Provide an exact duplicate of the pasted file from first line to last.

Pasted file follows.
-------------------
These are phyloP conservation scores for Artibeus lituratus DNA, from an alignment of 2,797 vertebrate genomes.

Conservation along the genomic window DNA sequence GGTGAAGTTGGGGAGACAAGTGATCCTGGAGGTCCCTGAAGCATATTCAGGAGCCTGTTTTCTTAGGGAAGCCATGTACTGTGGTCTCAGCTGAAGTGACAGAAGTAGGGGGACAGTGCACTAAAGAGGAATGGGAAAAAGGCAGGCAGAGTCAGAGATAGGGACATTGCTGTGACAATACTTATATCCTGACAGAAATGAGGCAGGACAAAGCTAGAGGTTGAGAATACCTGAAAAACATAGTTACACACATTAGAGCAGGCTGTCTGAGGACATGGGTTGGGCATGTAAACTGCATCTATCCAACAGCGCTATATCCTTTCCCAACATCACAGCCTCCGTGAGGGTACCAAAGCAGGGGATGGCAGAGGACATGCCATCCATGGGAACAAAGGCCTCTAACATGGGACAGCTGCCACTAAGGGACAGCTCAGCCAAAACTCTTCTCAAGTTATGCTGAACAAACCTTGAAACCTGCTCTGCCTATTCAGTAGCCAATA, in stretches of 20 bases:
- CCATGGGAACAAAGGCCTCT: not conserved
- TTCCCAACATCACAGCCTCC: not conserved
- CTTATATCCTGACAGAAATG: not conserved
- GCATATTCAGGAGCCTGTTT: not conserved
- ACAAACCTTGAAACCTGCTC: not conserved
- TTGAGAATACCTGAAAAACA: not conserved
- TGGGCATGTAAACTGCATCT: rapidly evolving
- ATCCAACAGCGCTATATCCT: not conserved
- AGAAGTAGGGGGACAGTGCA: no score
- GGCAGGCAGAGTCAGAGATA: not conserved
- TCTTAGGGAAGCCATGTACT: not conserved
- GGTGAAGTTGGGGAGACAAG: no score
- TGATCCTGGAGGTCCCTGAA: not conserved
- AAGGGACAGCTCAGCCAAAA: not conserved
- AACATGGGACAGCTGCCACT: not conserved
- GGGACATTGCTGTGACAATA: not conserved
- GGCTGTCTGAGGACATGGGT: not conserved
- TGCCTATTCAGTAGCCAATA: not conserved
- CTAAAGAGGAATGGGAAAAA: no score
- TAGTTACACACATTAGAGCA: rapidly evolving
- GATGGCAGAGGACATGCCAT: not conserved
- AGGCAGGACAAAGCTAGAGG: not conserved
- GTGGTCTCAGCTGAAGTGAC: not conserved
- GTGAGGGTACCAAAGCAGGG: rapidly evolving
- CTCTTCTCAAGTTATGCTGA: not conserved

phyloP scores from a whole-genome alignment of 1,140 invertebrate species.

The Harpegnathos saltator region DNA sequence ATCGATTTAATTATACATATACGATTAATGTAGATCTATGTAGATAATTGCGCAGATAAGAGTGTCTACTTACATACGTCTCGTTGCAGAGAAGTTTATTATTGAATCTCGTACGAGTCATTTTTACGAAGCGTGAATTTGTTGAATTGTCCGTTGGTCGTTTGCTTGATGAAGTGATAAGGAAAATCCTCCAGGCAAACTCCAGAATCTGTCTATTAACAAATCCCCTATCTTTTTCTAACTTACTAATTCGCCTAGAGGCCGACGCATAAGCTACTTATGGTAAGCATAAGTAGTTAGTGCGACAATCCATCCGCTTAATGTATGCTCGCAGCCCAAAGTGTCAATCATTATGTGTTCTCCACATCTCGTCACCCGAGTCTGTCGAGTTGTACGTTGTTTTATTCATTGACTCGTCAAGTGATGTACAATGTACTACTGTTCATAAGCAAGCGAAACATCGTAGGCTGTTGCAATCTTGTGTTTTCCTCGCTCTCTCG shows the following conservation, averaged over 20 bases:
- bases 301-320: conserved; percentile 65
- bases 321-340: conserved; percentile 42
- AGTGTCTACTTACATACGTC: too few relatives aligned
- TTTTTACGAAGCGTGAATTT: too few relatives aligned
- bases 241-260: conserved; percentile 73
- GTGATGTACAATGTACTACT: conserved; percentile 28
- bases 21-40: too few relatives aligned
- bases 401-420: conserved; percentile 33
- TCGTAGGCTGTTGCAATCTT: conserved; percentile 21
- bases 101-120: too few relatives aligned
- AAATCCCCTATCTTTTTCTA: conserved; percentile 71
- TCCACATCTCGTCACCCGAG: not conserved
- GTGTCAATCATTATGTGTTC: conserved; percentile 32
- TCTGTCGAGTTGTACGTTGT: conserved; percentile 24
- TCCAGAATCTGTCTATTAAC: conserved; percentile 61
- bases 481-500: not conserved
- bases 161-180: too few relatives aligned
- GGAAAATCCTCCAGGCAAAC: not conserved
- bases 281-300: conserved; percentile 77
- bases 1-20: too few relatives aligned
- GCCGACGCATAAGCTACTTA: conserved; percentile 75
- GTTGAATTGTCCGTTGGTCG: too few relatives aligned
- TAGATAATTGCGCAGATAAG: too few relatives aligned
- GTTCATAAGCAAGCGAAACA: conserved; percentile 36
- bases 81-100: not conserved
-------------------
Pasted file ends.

These are phyloP conservation scores for Artibeus lituratus DNA, from an alignment of 2,797 vertebrate genomes.

Conservation along the genomic window DNA sequence GGTGAAGTTGGGGAGACAAGTGATCCTGGAGGTCCCTGAAGCATATTCAGGAGCCTGTTTTCTTAGGGAAGCCATGTACTGTGGTCTCAGCTGAAGTGACAGAAGTAGGGGGACAGTGCACTAAAGAGGAATGGGAAAAAGGCAGGCAGAGTCAGAGATAGGGACATTGCTGTGACAATACTTATATCCTGACAGAAATGAGGCAGGACAAAGCTAGAGGTTGAGAATACCTGAAAAACATAGTTACACACATTAGAGCAGGCTGTCTGAGGACATGGGTTGGGCATGTAAACTGCATCTATCCAACAGCGCTATATCCTTTCCCAACATCACAGCCTCCGTGAGGGTACCAAAGCAGGGGATGGCAGAGGACATGCCATCCATGGGAACAAAGGCCTCTAACATGGGACAGCTGCCACTAAGGGACAGCTCAGCCAAAACTCTTCTCAAGTTATGCTGAACAAACCTTGAAACCTGCTCTGCCTATTCAGTAGCCAATA, in stretches of 20 bases:
- CCATGGGAACAAAGGCCTCT: not conserved
- TTCCCAACATCACAGCCTCC: not conserved
- CTTATATCCTGACAGAAATG: not conserved
- GCATATTCAGGAGCCTGTTT: not conserved
- ACAAACCTTGAAACCTGCTC: not conserved
- TTGAGAATACCTGAAAAACA: not conserved
- TGGGCATGTAAACTGCATCT: rapidly evolving
- ATCCAACAGCGCTATATCCT: not conserved
- AGAAGTAGGGGGACAGTGCA: no score
- GGCAGGCAGAGTCAGAGATA: not conserved
- TCTTAGGGAAGCCATGTACT: not conserved
- GGTGAAGTTGGGGAGACAAG: no score
- TGATCCTGGAGGTCCCTGAA: not conserved
- AAGGGACAGCTCAGCCAAAA: not conserved
- AACATGGGACAGCTGCCACT: not conserved
- GGGACATTGCTGTGACAATA: not conserved
- GGCTGTCTGAGGACATGGGT: not conserved
- TGCCTATTCAGTAGCCAATA: not conserved
- CTAAAGAGGAATGGGAAAAA: no score
- TAGTTACACACATTAGAGCA: rapidly evolving
- GATGGCAGAGGACATGCCAT: not conserved
- AGGCAGGACAAAGCTAGAGG: not conserved
- GTGGTCTCAGCTGAAGTGAC: not conserved
- GTGAGGGTACCAAAGCAGGG: rapidly evolving
- CTCTTCTCAAGTTATGCTGA: not conserved

phyloP scores from a whole-genome alignment of 1,140 invertebrate species.

The Harpegnathos saltator region DNA sequence ATCGATTTAATTATACATATACGATTAATGTAGATCTATGTAGATAATTGCGCAGATAAGAGTGTCTACTTACATACGTCTCGTTGCAGAGAAGTTTATTATTGAATCTCGTACGAGTCATTTTTACGAAGCGTGAATTTGTTGAATTGTCCGTTGGTCGTTTGCTTGATGAAGTGATAAGGAAAATCCTCCAGGCAAACTCCAGAATCTGTCTATTAACAAATCCCCTATCTTTTTCTAACTTACTAATTCGCCTAGAGGCCGACGCATAAGCTACTTATGGTAAGCATAAGTAGTTAGTGCGACAATCCATCCGCTTAATGTATGCTCGCAGCCCAAAGTGTCAATCATTATGTGTTCTCCACATCTCGTCACCCGAGTCTGTCGAGTTGTACGTTGTTTTATTCATTGACTCGTCAAGTGATGTACAATGTACTACTGTTCATAAGCAAGCGAAACATCGTAGGCTGTTGCAATCTTGTGTTTTCCTCGCTCTCTCG shows the following conservation, averaged over 20 bases:
- bases 301-320: conserved; percentile 65
- bases 321-340: conserved; percentile 42
- AGTGTCTACTTACATACGTC: too few relatives aligned
- TTTTTACGAAGCGTGAATTT: too few relatives aligned
- bases 241-260: conserved; percentile 73
- GTGATGTACAATGTACTACT: conserved; percentile 28
- bases 21-40: too few relatives aligned
- bases 401-420: conserved; percentile 33
- TCGTAGGCTGTTGCAATCTT: conserved; percentile 21
- bases 101-120: too few relatives aligned
- AAATCCCCTATCTTTTTCTA: conserved; percentile 71
- TCCACATCTCGTCACCCGAG: not conserved
- GTGTCAATCATTATGTGTTC: conserved; percentile 32
- TCTGTCGAGTTGTACGTTGT: conserved; percentile 24
- TCCAGAATCTGTCTATTAAC: conserved; percentile 61
- bases 481-500: not conserved
- bases 161-180: too few relatives aligned
- GGAAAATCCTCCAGGCAAAC: not conserved
- bases 281-300: conserved; percentile 77
- bases 1-20: too few relatives aligned
- GCCGACGCATAAGCTACTTA: conserved; percentile 75
- GTTGAATTGTCCGTTGGTCG: too few relatives aligned
- TAGATAATTGCGCAGATAAG: too few relatives aligned
- GTTCATAAGCAAGCGAAACA: conserved; percentile 36
- bases 81-100: not conserved